Post Diwali, Delhi air quality ‘severe’, but better than last yearhttps://indianexpress.com/article/cities/delhi/day-after-diwali-delhi-records-severe-air-quality-better-than-last-year-4898628/

Post Diwali, Delhi air quality ‘severe’, but better than last year

While last year on Diwali day, Central Pollution Control Board’s air quality index had a value of 431, putting the air in the severe category, this year it was 319 and in the very poor range.

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Cyclist pedal through the morning smog a day after Diwali festival, in New Delhi, India, Friday, Oct. 20, 2017 (AP Photo)

Delhi’s post-Diwali air quality may have been better than what it was last year but pollution levels in several parts of the city were recorded over 15 times the acceptable limits on Friday. While last year on Diwali day, Central Pollution Control Board’s (CPCB) air quality index had a value of 431, putting the air in the severe category, this year it was 319 and in the very poor range.

On Friday, however, pollution levels reached the severe category in the city.

The Supreme Court had banned the sale of fire crackers in the city to analyse its impact on air pollution, but several parts of the city saw fire works on Thursday night.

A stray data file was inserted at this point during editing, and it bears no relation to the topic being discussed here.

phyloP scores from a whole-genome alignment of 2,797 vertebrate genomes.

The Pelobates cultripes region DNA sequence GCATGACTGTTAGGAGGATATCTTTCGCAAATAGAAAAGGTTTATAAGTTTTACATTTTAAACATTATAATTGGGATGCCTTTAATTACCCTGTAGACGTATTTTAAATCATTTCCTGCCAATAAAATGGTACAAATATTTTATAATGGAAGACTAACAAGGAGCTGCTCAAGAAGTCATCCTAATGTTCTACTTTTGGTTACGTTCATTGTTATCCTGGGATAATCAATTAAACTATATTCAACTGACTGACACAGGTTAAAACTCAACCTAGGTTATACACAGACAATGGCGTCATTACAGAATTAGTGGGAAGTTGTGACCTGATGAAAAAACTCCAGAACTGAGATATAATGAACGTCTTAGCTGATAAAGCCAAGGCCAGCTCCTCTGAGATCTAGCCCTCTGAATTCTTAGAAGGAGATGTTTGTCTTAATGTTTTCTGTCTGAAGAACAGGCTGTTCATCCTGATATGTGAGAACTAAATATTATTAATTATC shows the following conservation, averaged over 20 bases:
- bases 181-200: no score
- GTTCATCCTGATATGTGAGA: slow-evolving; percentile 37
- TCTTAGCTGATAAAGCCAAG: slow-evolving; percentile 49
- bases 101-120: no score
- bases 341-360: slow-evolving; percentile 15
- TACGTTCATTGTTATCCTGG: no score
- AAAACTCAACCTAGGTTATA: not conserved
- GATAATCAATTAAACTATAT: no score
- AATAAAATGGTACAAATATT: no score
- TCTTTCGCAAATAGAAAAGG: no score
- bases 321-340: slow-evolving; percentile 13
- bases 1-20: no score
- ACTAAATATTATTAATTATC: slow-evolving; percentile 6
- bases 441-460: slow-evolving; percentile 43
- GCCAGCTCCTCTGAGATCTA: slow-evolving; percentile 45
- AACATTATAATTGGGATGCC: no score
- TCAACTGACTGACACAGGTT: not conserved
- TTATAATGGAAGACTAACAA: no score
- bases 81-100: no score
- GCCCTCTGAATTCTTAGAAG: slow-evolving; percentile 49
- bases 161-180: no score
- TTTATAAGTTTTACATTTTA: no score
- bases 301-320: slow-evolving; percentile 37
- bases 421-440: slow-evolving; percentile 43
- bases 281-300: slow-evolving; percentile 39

According to System of Air Quality and Weather Forecasting And Research, the city average for the tiny and dangerous PM 2.5 was 424 micrograms per cubic metre and that for PM 10 was 571 micrograms per cubic metre. The permissible limit of PM10 and PM2.5 are 100 and 60 microgram per cubic metre.

The air remained foul even till late this morning.

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At India Gate, the PM 2.5 value at 10 am was at a very high level of 985 micrograms per cubic metre, according to the Delhi Pollution Control Committee (DPCC) real-time readings, putting the air in the severely polluted category. The pollutant level was more than 16 times the permissible limits.

Read | At 2.5 million, India tops list of pollution-linked deaths: Study 

At Mandir Marg, these levels were 355 micrograms per cubic metre. At Punjabi Bagh the PM 10 levels were 1514 micrograms per cubic metre, more than 15 times the permissible limits.

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Both DPCC and CPCB are analysing the data and are expected to come out with a detailed comparison with last year’s post-Diwali pollution levels in the afternoon.